A surprising way to make yourself feel good
What are your resolutions for 2015? Less food, caffeine, "screen-time".... more exercise?
These are good goals, which will no doubt give us a kick - if we succeed.
But could our resolutions be even more rewarding?
More often than not they centre around us – what will make me happy, what will improve me? But, what if our resolutions for 2015 were to centre on those around us? Perhaps counter-intuitively, the research suggests that it is doing things for others and doing good that actually makes us feel good.
In this spirit, I’ve decided to make this goal my resolution for 2015:
To make my street the friendliest in the neighbourhood - to build the already healthy community spirit where I live and make Queensmill Road famous for the strength of its community spirit.
I’m gathering a small team of neighbours and together we’re going to put on a few events over the course of the year. We haven’t decided what, but our early thoughts are that we’ll choose three of these ideas:
- Pot Luck Dinner – we’ll provide the baked potatoes and everyone else can bring a filling – any time of year
- Give and Take Event – a day for neighbours to put out unwanted furniture and other things on their street – any time of year
- Eurovision Song Contest Fancy Dress Party – a chance to – at least for a day - celebrate Europe, kitch and extravagance - 16th May
- Big Lunch – lunch with your neighbours that now happens in thousands of streets across the UK - 7th June
- Rugby World Cup Final – the third biggest sporting event after the Olympics and the football World Cup - 31st October
What else could we do to make our street more friendly?
What one thing could you do for your street? If you’d like to join me in setting yourself a street-focused goal drop me a line and click here for a bit of inspiration.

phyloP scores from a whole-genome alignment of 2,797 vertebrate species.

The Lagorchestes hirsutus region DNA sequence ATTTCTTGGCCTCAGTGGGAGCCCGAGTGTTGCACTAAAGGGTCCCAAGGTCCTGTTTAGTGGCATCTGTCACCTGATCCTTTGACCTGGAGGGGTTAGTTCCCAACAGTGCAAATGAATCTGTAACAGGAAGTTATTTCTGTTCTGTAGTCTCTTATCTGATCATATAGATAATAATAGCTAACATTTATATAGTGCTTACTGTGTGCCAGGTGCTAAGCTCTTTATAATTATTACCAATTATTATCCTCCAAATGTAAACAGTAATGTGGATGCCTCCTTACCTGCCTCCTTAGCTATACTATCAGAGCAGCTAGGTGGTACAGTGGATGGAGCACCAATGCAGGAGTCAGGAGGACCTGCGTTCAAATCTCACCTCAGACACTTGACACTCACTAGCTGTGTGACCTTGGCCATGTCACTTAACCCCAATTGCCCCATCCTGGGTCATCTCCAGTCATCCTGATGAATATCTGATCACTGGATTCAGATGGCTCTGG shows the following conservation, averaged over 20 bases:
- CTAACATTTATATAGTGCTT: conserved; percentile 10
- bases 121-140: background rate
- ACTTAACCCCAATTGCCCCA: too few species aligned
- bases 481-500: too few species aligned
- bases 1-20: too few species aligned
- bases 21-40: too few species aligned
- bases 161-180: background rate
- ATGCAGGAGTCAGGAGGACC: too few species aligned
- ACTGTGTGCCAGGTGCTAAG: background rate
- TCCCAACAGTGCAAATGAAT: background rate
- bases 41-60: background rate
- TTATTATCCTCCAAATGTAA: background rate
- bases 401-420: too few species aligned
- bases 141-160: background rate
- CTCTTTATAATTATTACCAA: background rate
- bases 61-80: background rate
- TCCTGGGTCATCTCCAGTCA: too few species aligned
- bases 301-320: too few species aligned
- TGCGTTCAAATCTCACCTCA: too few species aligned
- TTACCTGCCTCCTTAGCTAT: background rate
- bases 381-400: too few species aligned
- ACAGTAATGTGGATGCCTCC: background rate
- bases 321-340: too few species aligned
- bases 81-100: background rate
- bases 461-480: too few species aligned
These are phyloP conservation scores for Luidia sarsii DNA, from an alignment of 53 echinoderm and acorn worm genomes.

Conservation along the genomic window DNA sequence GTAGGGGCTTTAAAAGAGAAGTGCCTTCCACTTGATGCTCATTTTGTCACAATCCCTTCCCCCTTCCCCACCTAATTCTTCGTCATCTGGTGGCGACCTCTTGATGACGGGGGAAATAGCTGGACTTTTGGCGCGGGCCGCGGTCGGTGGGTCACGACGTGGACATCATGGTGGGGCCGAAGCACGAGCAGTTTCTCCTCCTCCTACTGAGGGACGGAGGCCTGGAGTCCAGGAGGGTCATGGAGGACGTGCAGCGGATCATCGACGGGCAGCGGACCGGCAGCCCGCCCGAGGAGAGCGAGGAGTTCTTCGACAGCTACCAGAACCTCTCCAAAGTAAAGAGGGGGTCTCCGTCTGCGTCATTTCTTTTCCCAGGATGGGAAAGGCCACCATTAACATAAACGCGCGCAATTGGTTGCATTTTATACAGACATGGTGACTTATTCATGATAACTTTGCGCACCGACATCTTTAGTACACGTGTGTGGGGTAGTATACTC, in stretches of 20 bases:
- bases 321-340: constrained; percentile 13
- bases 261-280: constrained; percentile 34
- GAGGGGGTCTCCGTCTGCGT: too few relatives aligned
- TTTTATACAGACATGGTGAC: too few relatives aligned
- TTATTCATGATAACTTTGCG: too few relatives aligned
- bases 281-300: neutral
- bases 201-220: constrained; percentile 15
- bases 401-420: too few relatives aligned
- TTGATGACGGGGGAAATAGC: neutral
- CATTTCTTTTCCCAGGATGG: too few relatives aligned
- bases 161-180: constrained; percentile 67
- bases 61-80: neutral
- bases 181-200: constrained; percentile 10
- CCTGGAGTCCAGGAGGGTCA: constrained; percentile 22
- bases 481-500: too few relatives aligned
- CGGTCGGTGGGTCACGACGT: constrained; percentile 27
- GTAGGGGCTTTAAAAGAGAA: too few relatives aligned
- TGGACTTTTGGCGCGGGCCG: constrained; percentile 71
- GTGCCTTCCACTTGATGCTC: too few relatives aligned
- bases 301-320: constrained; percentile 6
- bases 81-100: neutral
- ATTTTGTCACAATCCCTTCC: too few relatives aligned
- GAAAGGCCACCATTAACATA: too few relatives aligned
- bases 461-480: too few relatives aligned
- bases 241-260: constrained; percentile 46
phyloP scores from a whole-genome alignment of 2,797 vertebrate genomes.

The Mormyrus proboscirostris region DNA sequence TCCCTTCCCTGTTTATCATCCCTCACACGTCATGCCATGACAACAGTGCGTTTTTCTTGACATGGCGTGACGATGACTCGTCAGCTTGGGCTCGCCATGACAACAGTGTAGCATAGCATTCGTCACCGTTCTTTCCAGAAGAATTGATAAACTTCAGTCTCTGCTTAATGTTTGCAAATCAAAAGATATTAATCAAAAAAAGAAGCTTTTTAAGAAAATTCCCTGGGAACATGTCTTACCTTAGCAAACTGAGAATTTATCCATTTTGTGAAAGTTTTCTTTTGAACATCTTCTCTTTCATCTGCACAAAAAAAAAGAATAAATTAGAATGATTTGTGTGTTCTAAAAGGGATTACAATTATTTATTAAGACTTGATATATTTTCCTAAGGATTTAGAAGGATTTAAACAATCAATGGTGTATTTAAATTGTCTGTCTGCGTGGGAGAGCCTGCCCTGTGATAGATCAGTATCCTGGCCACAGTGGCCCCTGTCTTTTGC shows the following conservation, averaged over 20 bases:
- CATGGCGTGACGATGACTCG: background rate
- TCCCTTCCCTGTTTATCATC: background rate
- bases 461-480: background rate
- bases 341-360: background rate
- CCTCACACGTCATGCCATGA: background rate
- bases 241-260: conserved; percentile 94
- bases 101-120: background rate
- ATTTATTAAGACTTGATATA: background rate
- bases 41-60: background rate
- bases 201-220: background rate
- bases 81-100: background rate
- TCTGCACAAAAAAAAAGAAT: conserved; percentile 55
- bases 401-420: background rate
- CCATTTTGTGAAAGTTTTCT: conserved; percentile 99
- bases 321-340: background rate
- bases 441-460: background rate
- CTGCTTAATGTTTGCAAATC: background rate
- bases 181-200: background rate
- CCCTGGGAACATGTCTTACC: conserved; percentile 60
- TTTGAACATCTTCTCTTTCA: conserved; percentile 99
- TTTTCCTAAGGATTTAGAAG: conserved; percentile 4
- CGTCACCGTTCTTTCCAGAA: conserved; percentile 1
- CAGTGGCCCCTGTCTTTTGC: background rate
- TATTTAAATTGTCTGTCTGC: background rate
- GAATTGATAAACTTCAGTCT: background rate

I’m excited by the prospect of 2015 – of the difference my neighbours and I could make where we are – and the sense of purpose and belonging we’ll get from this community experiment!
on February 18 2015 Lesley Tulley said:
Hi Sara….we have an annual street party which is hugely popular and everyone always says what a shame it is we can’t do it more often. I love your once a month idea. Can you share a little more about how you went about that? Do the council provide barriers and do you pay? Many thanks, Lesley
on January 9 2015 Sam Nic, Tess, Alice & Rachel said:
Nicola – that’s a brilliant idea! In fact, we’ve just heard there is a £2m fund for bringing a cinema to your street. It’s set up by the BFI and you can read more about here – http://www.bfi.org.uk/news-opinion/news-bfi/announcements/bfi-s-2m-neighbourhood-cinema-fund-now-open
on January 8 2015 Tallulah Tay said:
Hi, I read this and thought “yeah, if only it were that easy”. But the idea stayed with me and I have been thinking about the things that I could do to build up the community in my local area. An idea I have read somewhere (maybe a Streetbank concept?) is Social Cinema, where people can get together to enjoy a film without having to travel or pay expensive cinema prices. In my previous life, I was a Primary School teacher, where I ran a successful after-school Film Club and I envisage Social Cinema in much the same way (for the record, the Headmaster said that Film Club wouldn’t be popular, because everyone watches DVDS at home. He apologised when it turned out to be the most popular club in school with a waiting list!). Anyway, today, I have acquired a large projector from Freecycle, so am getting excited that this idea might actually work! Thank you Streetbank for inspiring me to do something!